VA growing to improve care for wounded soldiers
Houston unit is among those that will treat multiple injuries under one roof.
The pervasive use of improvised explosive devices and other weaponry in Iraq and Afghanistan has produced a new medical approach: polytrauma care, a term coined for the head trauma, severed limbs, hearing and vision loss, and other injuries that U.S. troops are suffering in numbers not seen before.
The Department of Veterans Affairs already has created four primary polytrauma rehabilitation centers in the United States to provide integrated care for troops suffering severe injuries and the multiple complications that can result.
The VA is dramatically expanding that effort with a series of 17 "Level II" units across the nation, including one in Houston that will be in operation by the end of next month. The centers concentrate medical specialists, physical therapists and counselors in a one-stop care setting.
Treatment plans in place
After patients complete their treatment at the primary centers - in California, Minnesota, Virginia and Florida - they will be sent to the Level II facilities nearest their homes with a treatment plan already worked out, said Dr. Harriet Zeiner, a clinical neuropsychologist at the VA's polytrauma unit in Palo Alto, Calif.
"The idea is to try to keep up with the integration of treatment," Zeiner said. "The Level IIs are not responsible for coming up with the treatment evaluation, they are responsible for carrying it out."
The Houston VA center received $408,000 in federal money, primarily to hire more therapists. The other Level II centers will be in Dallas, Seattle, Boston and elsewhere. The Level II centers will have about half the staff of the four primary polytrauma units, and most of the treatment will be outpatient.
"This is an exceptional medical center, and to be able to put these patients together is an honor," said Dr. Thomas A. Kent, who is in charge of neurology care at the Houston VA hospital.
Though protective Kevlar helmets and body armor improve troops' chances for survival, they leave areas of the face and neck exposed. That exposure, and the force of the blast itself, often produce internal, or closed head, injuries.
These injuries outnumber penetrating wounds, such as those from a gunshot or shrapnel, among patients treated at Walter Reed Army Medical Center in Washington, D.C., where 450 traumatic brain injuries were treated between January 2003 and February 2005, according to a New England Journal of Medicine article published last year.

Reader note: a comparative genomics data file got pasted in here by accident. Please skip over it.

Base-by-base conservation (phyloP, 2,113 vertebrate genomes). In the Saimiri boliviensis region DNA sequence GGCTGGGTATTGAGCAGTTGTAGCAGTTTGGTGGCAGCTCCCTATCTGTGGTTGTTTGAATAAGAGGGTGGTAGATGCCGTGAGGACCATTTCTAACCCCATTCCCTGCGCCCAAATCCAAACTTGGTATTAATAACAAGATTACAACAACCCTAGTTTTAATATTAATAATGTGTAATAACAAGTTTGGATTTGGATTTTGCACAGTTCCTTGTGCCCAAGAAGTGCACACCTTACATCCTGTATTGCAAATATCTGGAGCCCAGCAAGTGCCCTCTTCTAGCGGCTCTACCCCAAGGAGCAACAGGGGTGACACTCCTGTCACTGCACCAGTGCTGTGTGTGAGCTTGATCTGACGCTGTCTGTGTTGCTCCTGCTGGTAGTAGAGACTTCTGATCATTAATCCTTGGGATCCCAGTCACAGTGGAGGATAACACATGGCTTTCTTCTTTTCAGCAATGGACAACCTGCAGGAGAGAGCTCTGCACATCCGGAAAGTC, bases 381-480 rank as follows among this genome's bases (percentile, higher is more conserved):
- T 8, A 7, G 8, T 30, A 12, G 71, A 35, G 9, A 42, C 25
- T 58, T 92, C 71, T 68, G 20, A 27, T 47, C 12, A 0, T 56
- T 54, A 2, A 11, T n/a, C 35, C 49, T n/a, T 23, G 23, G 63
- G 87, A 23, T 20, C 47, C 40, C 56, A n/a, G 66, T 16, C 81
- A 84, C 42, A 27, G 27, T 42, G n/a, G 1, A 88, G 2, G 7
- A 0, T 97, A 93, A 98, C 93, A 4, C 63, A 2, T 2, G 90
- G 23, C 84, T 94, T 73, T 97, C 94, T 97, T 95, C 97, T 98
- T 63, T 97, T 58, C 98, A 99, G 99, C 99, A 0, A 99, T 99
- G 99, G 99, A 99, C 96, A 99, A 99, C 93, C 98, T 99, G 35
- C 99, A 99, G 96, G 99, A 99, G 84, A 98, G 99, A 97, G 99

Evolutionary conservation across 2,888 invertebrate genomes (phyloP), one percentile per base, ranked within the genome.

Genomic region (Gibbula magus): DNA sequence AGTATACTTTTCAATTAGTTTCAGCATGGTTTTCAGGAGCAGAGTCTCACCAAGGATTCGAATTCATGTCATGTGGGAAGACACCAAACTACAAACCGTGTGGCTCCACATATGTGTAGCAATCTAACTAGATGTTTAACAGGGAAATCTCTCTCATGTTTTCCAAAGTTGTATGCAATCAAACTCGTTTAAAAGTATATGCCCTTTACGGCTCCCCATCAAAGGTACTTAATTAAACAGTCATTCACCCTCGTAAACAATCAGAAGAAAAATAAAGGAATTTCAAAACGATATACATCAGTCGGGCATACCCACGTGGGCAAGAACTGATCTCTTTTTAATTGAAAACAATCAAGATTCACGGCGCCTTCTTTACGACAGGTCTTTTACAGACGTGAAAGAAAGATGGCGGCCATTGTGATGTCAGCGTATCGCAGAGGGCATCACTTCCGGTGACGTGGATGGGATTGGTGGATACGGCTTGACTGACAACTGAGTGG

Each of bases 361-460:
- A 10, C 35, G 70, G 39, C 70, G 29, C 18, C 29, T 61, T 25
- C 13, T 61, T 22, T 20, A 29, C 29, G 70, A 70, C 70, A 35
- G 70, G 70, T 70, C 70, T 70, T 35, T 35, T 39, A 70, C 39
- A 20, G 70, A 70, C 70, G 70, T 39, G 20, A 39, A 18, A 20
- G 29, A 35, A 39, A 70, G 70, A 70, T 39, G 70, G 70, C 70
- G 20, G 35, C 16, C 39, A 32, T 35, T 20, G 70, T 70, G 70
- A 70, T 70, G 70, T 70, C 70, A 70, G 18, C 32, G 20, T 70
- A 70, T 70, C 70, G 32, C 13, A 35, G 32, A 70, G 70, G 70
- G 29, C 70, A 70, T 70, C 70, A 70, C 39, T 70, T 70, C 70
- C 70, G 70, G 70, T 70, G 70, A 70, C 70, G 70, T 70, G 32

With better medical treatment in the field, U.S. troops in Iraq and Afghanistan are more likely to survive traumatic brain injuries than they were in past wars. At the Landstuhl Regional Medical Center in Germany, 22 percent of the wounded troops treated there had head, face or neck injuries, according to the Journal of Medicine.
By comparison, 12 percent to 14 percent of U.S. combat casualties during the Vietnam War had brain injuries while an additional 2 percent to 4 percent had a brain injury plus a severe chest or stomach wound.
"The injuries are different than prior wars," said Dr. Helene K. Henson, rehabilitative care chief at the Houston VA hospital. "And we are just beginning to see that and understand that."
As of Thursday, 2,247 U.S. troops had died since the war in Iraq began in 2003. Of 16,606 wounded in action during that time, 7,257 were listed as unable to return to duty within 72 hours.
Zeiner said that 68 percent of the troops injured in the war were hit by improvised explosive devices, and 60 percent suffered head injuries.
Zeiner is concerned that many are relieved of duty before all their medical problems, such as brain injuries, are diagnosed. She noted that the four lead centers have treated only about 800 people.
Those with brain injuries have headaches, sleep problems, sensitivity to light and noise as well as problems with memory, attention or language. These injuries can lead to behavioral issues similar to post-traumatic stress disorder. Some veterans are particularly at risk for going untreated because some brain injuries are not as apparent as ones that leave physical wounds, Henson said.
My biggest concern is those patients with mild to moderate head injuries that may not be more visible. Some head injuries are often invisible diseases," Henson said. "They are literally walking wounded, and they, in many cases, will be able to walk and speak to you. But their memory is not good, they lose their temper, they are no longer loving and caring with their family, and they get into trouble with the law.
"It's those types of patients we want to be sure we take care of."
The local VA will set aside six beds for long-term hospital care for polytrauma patients. Most of the injured will be treated as outpatients, Henson said.
"Over time, it will be very costly to care for these types of patients over their lifespan, which is essentially our task," Henson said. "We have very young guys and gals coming back with severe injuries that will likely have some lifelong effect. ... The cost is still anybody's guess."